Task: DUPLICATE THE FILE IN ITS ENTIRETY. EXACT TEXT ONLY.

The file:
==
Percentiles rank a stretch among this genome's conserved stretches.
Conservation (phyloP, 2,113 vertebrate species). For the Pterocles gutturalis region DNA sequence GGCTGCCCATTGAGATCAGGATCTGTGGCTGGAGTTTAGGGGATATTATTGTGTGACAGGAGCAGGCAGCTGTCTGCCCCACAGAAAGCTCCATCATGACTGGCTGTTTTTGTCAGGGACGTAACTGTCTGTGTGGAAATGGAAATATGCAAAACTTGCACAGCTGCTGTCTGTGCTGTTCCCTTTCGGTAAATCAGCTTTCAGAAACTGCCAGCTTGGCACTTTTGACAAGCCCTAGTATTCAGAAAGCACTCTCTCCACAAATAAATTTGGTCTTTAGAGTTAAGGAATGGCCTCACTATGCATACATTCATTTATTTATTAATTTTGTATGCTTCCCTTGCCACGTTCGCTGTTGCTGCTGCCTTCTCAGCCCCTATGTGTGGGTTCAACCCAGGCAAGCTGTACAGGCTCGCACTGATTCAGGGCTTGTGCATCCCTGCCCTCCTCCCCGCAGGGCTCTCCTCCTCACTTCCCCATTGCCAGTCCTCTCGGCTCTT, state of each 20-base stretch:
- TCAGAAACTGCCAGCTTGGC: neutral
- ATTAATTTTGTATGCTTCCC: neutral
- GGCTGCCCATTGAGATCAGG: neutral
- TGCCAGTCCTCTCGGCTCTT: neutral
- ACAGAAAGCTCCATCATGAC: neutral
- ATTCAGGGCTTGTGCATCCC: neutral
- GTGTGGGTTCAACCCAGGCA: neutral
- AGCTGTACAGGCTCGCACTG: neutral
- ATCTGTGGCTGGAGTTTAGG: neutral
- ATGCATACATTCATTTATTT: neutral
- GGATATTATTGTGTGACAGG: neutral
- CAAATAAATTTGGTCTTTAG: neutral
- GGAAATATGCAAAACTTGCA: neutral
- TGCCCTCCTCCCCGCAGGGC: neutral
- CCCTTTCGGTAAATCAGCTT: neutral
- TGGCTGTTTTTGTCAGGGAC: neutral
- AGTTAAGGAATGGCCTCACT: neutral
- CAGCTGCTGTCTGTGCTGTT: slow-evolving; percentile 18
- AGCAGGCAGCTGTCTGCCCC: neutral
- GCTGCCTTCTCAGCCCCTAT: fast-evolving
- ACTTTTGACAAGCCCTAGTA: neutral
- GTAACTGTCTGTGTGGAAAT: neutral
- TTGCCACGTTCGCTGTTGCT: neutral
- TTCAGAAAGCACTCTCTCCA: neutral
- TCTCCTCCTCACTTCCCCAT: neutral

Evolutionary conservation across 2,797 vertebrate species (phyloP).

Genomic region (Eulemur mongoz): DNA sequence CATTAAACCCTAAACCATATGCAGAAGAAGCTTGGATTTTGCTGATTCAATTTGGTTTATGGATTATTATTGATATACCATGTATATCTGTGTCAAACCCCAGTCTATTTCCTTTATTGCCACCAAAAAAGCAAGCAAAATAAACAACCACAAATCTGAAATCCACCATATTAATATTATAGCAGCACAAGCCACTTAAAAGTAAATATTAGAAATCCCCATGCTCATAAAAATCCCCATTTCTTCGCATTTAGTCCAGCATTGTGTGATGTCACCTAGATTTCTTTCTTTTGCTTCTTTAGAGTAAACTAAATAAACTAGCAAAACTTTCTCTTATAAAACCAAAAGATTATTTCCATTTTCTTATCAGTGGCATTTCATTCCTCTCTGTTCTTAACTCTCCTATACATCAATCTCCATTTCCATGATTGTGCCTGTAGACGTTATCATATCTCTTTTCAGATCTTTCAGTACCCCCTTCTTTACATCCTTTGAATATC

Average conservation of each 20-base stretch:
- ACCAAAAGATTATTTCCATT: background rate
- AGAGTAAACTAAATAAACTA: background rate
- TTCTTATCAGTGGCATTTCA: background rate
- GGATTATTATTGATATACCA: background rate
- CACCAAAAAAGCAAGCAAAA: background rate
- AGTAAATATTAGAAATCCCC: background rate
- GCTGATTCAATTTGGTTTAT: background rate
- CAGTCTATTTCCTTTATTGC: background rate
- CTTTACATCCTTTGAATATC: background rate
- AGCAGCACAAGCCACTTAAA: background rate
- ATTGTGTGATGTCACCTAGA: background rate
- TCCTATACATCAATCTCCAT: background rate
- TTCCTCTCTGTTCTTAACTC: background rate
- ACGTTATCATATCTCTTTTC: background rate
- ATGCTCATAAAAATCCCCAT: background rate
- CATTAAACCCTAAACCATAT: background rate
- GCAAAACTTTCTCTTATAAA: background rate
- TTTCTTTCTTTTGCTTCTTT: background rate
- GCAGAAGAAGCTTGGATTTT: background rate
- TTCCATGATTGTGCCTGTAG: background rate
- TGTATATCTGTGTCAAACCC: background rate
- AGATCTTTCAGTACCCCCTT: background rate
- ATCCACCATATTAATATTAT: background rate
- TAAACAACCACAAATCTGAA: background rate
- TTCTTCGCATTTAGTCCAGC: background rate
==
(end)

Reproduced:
Percentiles rank a stretch among this genome's conserved stretches.
Conservation (phyloP, 2,113 vertebrate species). For the Pterocles gutturalis region DNA sequence GGCTGCCCATTGAGATCAGGATCTGTGGCTGGAGTTTAGGGGATATTATTGTGTGACAGGAGCAGGCAGCTGTCTGCCCCACAGAAAGCTCCATCATGACTGGCTGTTTTTGTCAGGGACGTAACTGTCTGTGTGGAAATGGAAATATGCAAAACTTGCACAGCTGCTGTCTGTGCTGTTCCCTTTCGGTAAATCAGCTTTCAGAAACTGCCAGCTTGGCACTTTTGACAAGCCCTAGTATTCAGAAAGCACTCTCTCCACAAATAAATTTGGTCTTTAGAGTTAAGGAATGGCCTCACTATGCATACATTCATTTATTTATTAATTTTGTATGCTTCCCTTGCCACGTTCGCTGTTGCTGCTGCCTTCTCAGCCCCTATGTGTGGGTTCAACCCAGGCAAGCTGTACAGGCTCGCACTGATTCAGGGCTTGTGCATCCCTGCCCTCCTCCCCGCAGGGCTCTCCTCCTCACTTCCCCATTGCCAGTCCTCTCGGCTCTT, state of each 20-base stretch:
- TCAGAAACTGCCAGCTTGGC: neutral
- ATTAATTTTGTATGCTTCCC: neutral
- GGCTGCCCATTGAGATCAGG: neutral
- TGCCAGTCCTCTCGGCTCTT: neutral
- ACAGAAAGCTCCATCATGAC: neutral
- ATTCAGGGCTTGTGCATCCC: neutral
- GTGTGGGTTCAACCCAGGCA: neutral
- AGCTGTACAGGCTCGCACTG: neutral
- ATCTGTGGCTGGAGTTTAGG: neutral
- ATGCATACATTCATTTATTT: neutral
- GGATATTATTGTGTGACAGG: neutral
- CAAATAAATTTGGTCTTTAG: neutral
- GGAAATATGCAAAACTTGCA: neutral
- TGCCCTCCTCCCCGCAGGGC: neutral
- CCCTTTCGGTAAATCAGCTT: neutral
- TGGCTGTTTTTGTCAGGGAC: neutral
- AGTTAAGGAATGGCCTCACT: neutral
- CAGCTGCTGTCTGTGCTGTT: slow-evolving; percentile 18
- AGCAGGCAGCTGTCTGCCCC: neutral
- GCTGCCTTCTCAGCCCCTAT: fast-evolving
- ACTTTTGACAAGCCCTAGTA: neutral
- GTAACTGTCTGTGTGGAAAT: neutral
- TTGCCACGTTCGCTGTTGCT: neutral
- TTCAGAAAGCACTCTCTCCA: neutral
- TCTCCTCCTCACTTCCCCAT: neutral

Evolutionary conservation across 2,797 vertebrate species (phyloP).

Genomic region (Eulemur mongoz): DNA sequence CATTAAACCCTAAACCATATGCAGAAGAAGCTTGGATTTTGCTGATTCAATTTGGTTTATGGATTATTATTGATATACCATGTATATCTGTGTCAAACCCCAGTCTATTTCCTTTATTGCCACCAAAAAAGCAAGCAAAATAAACAACCACAAATCTGAAATCCACCATATTAATATTATAGCAGCACAAGCCACTTAAAAGTAAATATTAGAAATCCCCATGCTCATAAAAATCCCCATTTCTTCGCATTTAGTCCAGCATTGTGTGATGTCACCTAGATTTCTTTCTTTTGCTTCTTTAGAGTAAACTAAATAAACTAGCAAAACTTTCTCTTATAAAACCAAAAGATTATTTCCATTTTCTTATCAGTGGCATTTCATTCCTCTCTGTTCTTAACTCTCCTATACATCAATCTCCATTTCCATGATTGTGCCTGTAGACGTTATCATATCTCTTTTCAGATCTTTCAGTACCCCCTTCTTTACATCCTTTGAATATC

Average conservation of each 20-base stretch:
- ACCAAAAGATTATTTCCATT: background rate
- AGAGTAAACTAAATAAACTA: background rate
- TTCTTATCAGTGGCATTTCA: background rate
- GGATTATTATTGATATACCA: background rate
- CACCAAAAAAGCAAGCAAAA: background rate
- AGTAAATATTAGAAATCCCC: background rate
- GCTGATTCAATTTGGTTTAT: background rate
- CAGTCTATTTCCTTTATTGC: background rate
- CTTTACATCCTTTGAATATC: background rate
- AGCAGCACAAGCCACTTAAA: background rate
- ATTGTGTGATGTCACCTAGA: background rate
- TCCTATACATCAATCTCCAT: background rate
- TTCCTCTCTGTTCTTAACTC: background rate
- ACGTTATCATATCTCTTTTC: background rate
- ATGCTCATAAAAATCCCCAT: background rate
- CATTAAACCCTAAACCATAT: background rate
- GCAAAACTTTCTCTTATAAA: background rate
- TTTCTTTCTTTTGCTTCTTT: background rate
- GCAGAAGAAGCTTGGATTTT: background rate
- TTCCATGATTGTGCCTGTAG: background rate
- TGTATATCTGTGTCAAACCC: background rate
- AGATCTTTCAGTACCCCCTT: background rate
- ATCCACCATATTAATATTAT: background rate
- TAAACAACCACAAATCTGAA: background rate
- TTCTTCGCATTTAGTCCAGC: background rate